Summer has come to a close for the 73 youth participating in the Mayor Frank G. Jackson’s Neighborhood Corps and, at a wrap-up party, all eight teams assembled and shared their projects and learning experiences.
From garden rehabilitation to painting bridges and rain barrels, the Mayor’s Neighborhood Corps tackled clean-up and beautification of select areas of Cleveland. It’s all part of the City of Cleveland and Mayor Jackson’s initiative to reduce violence and crime through the Office of Prevention, Intervention, and Opportunity for Youth and Young Adults.
Chief of Prevention, Intervention, and Opportunity for Youth and Young Adults Duane Deskins was on hand to congratulate participants on a productive and fruitful summer. He says the changes made during the summer program aren’t only the cosmetic, but rather in the participants themselves.
“I look at what these kids did this summer, and I look at what the summer did to these kids. That is the change we want,” Chief Deskins explains. “The improvements in the gardens and murals are all fine, they’re all good but the indelible mark that this program made on our kids, will last not only their lives but also our lives and maybe the lives of the people of this city. And, that’s really the heart of it; that these kids went through mentoring, they experienced mentoring not because the program had it in the name, it’s because the program had it in the heart. Each of these kids understood that so clearly that when you look at some of them, I remember them when they started, and I look at them now, I see leaders in there. I see people who can come together and solve problems together.”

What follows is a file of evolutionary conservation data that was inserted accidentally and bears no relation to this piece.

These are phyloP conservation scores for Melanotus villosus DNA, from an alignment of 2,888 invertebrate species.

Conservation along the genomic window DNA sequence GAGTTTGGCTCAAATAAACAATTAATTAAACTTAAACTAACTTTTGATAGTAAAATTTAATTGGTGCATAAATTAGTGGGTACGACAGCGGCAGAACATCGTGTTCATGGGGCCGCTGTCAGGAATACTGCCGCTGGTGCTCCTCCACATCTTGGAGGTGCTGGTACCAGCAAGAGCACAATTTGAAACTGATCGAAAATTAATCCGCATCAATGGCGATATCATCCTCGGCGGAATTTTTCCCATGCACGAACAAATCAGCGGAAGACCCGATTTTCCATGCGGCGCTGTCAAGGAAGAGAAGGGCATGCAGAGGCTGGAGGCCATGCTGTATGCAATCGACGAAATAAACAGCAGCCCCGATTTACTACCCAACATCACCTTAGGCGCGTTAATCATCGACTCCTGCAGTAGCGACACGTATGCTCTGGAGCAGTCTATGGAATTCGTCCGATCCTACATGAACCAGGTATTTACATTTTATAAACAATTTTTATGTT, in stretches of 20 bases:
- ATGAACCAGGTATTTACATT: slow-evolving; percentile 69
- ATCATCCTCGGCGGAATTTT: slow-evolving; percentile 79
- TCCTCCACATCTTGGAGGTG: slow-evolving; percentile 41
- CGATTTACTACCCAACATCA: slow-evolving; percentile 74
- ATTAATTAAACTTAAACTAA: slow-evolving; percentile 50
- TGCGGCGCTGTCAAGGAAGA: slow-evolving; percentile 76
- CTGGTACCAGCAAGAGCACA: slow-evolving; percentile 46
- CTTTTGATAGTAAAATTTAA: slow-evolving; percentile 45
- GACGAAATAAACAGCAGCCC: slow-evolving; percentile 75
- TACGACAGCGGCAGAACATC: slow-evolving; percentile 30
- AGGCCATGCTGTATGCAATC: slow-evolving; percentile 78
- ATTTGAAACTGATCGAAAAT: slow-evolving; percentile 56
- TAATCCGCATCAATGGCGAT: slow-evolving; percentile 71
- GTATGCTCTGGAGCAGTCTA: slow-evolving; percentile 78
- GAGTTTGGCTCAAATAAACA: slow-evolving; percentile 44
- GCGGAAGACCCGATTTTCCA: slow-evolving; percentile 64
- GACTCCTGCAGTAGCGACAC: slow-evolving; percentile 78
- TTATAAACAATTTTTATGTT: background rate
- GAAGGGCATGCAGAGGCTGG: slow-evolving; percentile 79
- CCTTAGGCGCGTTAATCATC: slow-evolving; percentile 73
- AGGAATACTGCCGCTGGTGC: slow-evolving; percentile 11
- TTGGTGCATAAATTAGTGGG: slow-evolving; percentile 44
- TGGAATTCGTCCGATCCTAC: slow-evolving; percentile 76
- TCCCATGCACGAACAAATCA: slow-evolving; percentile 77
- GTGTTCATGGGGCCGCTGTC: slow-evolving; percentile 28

Overwhelmingly, students voiced appreciation for the program and the lessons they were able to learn through their work. One participant of the Kinsman Mayor’s Neighborhood Corps group said he enjoyed learning about gardening but what really stuck with him was how the lessons he learned in the garden with his team could be applied to his everyday life.
The Mayor Frank G. Jackson’s Summer Youth Employment Program was created from an initiative of Mayor Jackson to provide economic opportunity for Cleveland teens when he first took office in 2006. Fire hydrant painting was the first job offered to teens in 2007.
In 2012, a free course in Environmental Science from Cleveland State University was added. Students take the class for free and get paid to work on projects relating to topics covered in class. In addition to working and going to class, program participants will have the opportunity to discover Cleveland in a new way.
Today, Y.O.U. and The Mayor Frank G. Jackson’s Summer Youth Employment Program offers teens a variety of jobs and internships.